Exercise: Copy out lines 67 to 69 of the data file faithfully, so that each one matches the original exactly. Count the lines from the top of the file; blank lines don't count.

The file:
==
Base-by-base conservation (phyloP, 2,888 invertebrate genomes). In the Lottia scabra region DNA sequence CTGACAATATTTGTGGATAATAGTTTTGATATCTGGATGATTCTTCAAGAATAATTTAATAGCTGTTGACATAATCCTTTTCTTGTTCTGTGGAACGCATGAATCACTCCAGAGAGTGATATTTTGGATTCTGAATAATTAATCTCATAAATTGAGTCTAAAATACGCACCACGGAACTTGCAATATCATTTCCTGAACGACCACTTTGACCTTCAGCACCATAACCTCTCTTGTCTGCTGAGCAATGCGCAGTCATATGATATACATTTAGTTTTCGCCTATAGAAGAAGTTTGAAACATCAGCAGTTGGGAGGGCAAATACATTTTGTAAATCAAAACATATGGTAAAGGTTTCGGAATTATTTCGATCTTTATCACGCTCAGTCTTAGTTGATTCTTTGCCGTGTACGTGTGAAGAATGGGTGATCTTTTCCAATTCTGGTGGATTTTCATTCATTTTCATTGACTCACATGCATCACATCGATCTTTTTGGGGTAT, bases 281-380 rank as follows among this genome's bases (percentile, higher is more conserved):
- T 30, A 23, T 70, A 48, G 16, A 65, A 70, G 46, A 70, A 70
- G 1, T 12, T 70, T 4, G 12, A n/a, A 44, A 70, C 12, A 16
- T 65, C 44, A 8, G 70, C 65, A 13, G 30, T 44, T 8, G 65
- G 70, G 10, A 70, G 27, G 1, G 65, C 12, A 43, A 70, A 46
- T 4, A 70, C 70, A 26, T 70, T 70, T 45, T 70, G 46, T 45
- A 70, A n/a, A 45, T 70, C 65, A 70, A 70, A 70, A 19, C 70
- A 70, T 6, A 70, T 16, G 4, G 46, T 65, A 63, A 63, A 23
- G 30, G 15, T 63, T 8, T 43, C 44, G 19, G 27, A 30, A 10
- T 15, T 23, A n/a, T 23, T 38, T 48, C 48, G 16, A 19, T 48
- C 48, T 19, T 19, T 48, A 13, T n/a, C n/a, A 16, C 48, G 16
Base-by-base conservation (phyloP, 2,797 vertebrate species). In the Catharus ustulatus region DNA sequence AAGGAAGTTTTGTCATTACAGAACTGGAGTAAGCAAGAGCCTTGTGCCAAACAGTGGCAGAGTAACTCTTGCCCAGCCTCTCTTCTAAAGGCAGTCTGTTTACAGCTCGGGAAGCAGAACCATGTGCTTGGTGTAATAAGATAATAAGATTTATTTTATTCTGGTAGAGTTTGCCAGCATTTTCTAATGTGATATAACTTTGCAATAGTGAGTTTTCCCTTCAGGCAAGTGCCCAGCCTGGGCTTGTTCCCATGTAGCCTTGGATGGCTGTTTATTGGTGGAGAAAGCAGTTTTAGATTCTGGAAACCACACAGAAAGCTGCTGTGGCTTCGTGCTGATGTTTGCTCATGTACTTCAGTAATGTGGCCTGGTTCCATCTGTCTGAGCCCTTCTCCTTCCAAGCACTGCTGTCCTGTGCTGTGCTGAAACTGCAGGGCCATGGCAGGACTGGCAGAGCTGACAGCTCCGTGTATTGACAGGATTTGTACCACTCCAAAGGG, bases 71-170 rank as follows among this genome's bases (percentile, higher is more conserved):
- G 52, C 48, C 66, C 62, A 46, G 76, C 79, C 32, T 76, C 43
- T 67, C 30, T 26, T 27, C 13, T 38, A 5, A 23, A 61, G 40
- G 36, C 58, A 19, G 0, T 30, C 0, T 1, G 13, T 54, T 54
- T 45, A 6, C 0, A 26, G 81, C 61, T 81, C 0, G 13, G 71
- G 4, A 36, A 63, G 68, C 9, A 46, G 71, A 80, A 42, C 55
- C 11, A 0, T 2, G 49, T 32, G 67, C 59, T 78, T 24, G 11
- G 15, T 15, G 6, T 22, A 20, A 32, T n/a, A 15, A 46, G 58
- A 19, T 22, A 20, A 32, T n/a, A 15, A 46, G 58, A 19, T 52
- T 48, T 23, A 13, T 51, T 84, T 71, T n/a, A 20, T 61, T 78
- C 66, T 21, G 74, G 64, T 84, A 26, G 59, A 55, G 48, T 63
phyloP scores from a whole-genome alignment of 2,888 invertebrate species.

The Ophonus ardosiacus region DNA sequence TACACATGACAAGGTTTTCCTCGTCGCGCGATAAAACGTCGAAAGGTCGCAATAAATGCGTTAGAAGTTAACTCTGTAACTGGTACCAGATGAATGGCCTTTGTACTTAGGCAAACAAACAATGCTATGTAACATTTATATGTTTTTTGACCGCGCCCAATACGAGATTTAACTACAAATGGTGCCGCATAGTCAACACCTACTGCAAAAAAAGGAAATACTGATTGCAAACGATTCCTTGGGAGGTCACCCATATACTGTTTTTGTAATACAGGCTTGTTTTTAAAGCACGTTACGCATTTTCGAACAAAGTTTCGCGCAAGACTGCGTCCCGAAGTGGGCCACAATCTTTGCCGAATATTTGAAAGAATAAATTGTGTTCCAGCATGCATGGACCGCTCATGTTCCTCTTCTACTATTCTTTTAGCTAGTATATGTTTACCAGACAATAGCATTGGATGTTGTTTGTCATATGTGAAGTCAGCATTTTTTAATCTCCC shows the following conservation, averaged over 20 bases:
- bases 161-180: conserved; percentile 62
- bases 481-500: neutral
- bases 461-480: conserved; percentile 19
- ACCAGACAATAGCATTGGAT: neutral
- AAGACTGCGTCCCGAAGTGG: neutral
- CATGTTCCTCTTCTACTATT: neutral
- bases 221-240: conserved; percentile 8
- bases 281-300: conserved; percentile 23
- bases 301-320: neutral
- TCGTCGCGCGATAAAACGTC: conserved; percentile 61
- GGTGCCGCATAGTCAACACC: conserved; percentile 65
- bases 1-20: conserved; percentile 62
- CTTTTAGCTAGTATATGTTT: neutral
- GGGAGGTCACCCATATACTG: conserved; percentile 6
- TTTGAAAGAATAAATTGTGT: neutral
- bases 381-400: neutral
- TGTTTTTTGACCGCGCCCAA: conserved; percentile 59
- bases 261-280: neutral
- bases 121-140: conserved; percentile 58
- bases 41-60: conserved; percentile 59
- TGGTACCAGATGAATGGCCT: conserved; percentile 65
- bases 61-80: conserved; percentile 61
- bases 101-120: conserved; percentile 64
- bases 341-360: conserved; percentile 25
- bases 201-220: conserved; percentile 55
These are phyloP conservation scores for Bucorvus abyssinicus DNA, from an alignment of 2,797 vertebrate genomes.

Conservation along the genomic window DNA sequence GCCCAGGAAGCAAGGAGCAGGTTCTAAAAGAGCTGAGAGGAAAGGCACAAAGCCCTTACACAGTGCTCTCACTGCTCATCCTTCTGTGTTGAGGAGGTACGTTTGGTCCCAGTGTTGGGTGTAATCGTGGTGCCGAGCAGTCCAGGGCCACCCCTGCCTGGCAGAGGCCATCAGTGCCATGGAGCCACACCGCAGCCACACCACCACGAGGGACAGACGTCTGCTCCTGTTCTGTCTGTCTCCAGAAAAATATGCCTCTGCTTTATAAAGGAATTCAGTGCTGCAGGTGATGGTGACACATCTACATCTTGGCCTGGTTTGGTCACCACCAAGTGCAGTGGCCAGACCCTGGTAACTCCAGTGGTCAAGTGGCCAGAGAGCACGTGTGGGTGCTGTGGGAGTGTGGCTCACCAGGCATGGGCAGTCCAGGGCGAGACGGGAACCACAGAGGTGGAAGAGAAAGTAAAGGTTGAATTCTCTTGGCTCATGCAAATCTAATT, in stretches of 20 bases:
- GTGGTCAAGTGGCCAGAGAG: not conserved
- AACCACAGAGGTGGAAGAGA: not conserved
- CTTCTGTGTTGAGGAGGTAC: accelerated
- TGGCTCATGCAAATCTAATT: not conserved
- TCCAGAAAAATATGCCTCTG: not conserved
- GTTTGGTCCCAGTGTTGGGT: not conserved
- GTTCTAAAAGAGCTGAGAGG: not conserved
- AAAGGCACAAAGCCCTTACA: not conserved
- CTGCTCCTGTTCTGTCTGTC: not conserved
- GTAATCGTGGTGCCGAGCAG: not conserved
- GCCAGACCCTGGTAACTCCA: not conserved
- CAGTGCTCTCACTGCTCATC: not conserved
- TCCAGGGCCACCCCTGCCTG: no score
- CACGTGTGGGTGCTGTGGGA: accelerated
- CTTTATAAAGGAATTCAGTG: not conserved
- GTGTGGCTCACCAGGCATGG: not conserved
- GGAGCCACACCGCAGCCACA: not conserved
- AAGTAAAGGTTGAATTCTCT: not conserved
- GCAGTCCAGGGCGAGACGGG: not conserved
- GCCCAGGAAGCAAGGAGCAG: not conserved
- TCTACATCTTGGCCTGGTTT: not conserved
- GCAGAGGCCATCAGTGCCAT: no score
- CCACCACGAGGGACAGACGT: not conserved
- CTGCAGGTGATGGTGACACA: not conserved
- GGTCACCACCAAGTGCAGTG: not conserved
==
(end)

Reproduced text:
- GTGTGGCTCACCAGGCATGG: not conserved
- GGAGCCACACCGCAGCCACA: not conserved
- AAGTAAAGGTTGAATTCTCT: not conserved